the Website of Timothy McCabe Follower of Christ; Student of Epistemology, Apologetics, and Theology
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Trinitarianism

Definition

Trinitarianism is the philosophy that there is only one God in terms of essence or being; and that the one God is revealed through three eternally distinct persons, specifically, the Father, the Son (Jesus of Nazareth), and the Holy Spirit. Trinitarianism is unique to Christianity.

Keywords: Trinitarianism, Christianity, God, One, Three, Persons, Father, Son, Holy Spirit.

World Religions and Cults (volume 2)

In Printed Form

Along with numerous other authors including Don Landis, Bodie Hodge and Roger Patterson, Timothy McCabe contributes analyses of various world religions and cults in this volume from Master Books.

Other Writings

"What do Mormons believe? Do you consider them Christians?"

This depends on the definition of Christian. It also depends on your definition of Mormon. For "Mormon", I will take this word to mean a member of the Church of Jesus Christ of Latter Day Saints (LDS), the largest and most missionary-oriented Mormon denomination in the world. If by "Christian" we mean someone who calls them self a Christian, then Mormons are definitely Christians, as they do consider themselves to be.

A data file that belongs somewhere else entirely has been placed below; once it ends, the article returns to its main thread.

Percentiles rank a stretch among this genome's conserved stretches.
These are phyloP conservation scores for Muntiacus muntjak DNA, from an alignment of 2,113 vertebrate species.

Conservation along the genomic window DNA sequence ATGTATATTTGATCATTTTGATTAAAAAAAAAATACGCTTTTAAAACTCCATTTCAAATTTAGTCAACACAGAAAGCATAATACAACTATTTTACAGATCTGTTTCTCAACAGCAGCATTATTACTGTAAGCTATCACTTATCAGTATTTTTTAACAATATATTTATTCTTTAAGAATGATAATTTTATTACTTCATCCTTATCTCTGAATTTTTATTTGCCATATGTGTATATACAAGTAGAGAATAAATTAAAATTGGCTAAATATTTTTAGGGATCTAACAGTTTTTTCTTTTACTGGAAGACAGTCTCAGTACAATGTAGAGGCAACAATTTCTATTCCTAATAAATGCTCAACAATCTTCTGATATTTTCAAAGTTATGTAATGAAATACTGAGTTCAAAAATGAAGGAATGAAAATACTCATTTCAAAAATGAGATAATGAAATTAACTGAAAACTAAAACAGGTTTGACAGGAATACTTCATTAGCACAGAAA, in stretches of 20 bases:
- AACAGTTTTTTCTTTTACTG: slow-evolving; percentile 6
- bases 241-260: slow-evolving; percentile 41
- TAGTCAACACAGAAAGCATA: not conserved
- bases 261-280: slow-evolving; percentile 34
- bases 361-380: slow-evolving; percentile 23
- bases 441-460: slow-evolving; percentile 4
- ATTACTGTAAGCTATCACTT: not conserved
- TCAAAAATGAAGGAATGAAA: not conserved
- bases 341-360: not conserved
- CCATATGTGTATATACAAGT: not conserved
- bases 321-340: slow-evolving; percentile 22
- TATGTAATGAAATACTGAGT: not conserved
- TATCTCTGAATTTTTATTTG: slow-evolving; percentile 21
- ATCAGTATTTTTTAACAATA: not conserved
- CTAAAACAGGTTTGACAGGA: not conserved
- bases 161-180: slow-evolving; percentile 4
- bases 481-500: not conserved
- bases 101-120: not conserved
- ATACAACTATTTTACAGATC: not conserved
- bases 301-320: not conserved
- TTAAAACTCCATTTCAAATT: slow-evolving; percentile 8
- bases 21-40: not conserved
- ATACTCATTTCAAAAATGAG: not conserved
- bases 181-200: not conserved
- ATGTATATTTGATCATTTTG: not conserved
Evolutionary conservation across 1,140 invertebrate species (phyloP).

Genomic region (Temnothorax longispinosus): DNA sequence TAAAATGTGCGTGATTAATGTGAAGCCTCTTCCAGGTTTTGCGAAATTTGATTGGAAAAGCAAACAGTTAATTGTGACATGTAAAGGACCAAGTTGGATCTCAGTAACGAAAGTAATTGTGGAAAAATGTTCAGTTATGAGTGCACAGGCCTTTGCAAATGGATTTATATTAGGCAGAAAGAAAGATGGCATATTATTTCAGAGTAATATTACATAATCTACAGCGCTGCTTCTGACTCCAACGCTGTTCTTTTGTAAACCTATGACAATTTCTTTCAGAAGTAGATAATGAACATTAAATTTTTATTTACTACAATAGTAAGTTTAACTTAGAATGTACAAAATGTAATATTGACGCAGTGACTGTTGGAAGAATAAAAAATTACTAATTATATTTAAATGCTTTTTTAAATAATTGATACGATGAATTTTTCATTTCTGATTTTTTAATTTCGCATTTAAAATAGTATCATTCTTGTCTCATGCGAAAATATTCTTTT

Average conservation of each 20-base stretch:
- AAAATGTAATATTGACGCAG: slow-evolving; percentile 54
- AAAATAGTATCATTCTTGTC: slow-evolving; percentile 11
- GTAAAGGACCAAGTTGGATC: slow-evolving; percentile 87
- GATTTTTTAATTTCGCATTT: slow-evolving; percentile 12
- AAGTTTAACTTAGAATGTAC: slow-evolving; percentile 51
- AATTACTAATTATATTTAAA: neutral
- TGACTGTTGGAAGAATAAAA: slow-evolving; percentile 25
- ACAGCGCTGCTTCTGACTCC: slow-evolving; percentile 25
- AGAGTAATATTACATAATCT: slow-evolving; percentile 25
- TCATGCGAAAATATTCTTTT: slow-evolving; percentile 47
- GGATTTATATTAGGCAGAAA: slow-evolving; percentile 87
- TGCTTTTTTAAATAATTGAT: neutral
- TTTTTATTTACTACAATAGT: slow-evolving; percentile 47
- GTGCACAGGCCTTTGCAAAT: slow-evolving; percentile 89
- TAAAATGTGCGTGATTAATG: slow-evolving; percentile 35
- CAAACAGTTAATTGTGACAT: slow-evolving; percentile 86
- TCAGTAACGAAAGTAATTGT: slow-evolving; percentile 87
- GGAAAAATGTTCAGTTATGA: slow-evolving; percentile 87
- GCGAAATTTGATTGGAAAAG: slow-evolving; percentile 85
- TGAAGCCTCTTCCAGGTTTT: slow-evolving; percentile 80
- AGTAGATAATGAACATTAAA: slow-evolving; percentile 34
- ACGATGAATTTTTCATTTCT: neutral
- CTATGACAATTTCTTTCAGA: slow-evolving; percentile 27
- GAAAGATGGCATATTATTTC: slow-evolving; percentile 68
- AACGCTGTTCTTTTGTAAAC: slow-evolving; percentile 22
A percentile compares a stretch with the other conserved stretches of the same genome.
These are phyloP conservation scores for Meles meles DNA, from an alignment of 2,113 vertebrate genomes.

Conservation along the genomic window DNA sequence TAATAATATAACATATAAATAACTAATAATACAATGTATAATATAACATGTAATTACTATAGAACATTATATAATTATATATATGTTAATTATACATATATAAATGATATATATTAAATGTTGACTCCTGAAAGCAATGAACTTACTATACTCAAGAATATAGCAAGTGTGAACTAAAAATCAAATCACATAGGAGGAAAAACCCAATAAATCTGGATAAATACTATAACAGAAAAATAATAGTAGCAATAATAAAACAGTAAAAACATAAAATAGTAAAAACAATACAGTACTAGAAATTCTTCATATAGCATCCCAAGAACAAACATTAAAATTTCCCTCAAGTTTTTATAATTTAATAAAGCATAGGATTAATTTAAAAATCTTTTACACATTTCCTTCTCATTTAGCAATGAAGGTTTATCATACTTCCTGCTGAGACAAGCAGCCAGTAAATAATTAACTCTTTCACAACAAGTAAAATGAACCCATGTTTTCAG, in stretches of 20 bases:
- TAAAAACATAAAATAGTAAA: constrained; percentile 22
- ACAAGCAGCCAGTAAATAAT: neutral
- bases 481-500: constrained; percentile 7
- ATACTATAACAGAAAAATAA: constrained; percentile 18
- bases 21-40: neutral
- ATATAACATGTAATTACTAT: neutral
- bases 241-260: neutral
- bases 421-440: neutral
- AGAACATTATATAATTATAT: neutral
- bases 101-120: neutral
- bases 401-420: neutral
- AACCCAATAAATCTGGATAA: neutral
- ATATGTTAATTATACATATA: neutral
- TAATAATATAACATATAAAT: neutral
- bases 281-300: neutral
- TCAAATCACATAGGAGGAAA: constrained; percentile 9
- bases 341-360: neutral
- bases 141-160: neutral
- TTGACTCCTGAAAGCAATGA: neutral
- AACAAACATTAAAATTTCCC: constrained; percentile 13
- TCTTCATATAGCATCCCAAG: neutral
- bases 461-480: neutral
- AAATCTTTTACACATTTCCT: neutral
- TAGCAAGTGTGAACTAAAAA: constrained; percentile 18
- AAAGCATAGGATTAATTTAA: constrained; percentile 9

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"Does the "problem of evil" show that an all-good, all-powerful, all-knowing god cannot exist?"

The "problem of evil" generally goes something like this. 1. If God had all-power over our universe, he would have been able to prevent the wickedness of Adolf Hitler. 2. If God had all-knowledge of our universe, he would have known how to prevent the wickedness of Adolf Hitler. 3. If God were all-good, he would have wanted to prevent the wickedness of Adolf Hitler. 4. Adolf Hitler was wicked in our universe. 5.
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"In my previous question you beautifully pointed it out yet missed it: Jesus says I have lost NONE and also (same context) lost ONE. Math contradiction, is it N/ONE?"

Thanks for the clarification. I understand your question now. The question is with regards to John 17:12 and John 18:9. In John 17:12, Jesus tells His Father that He lost one of those whom His Father gave to Him, namely, Judas Iscariot. In John 18:9, the author of John tells us that Jesus did not lose one. So which is it? One or none?
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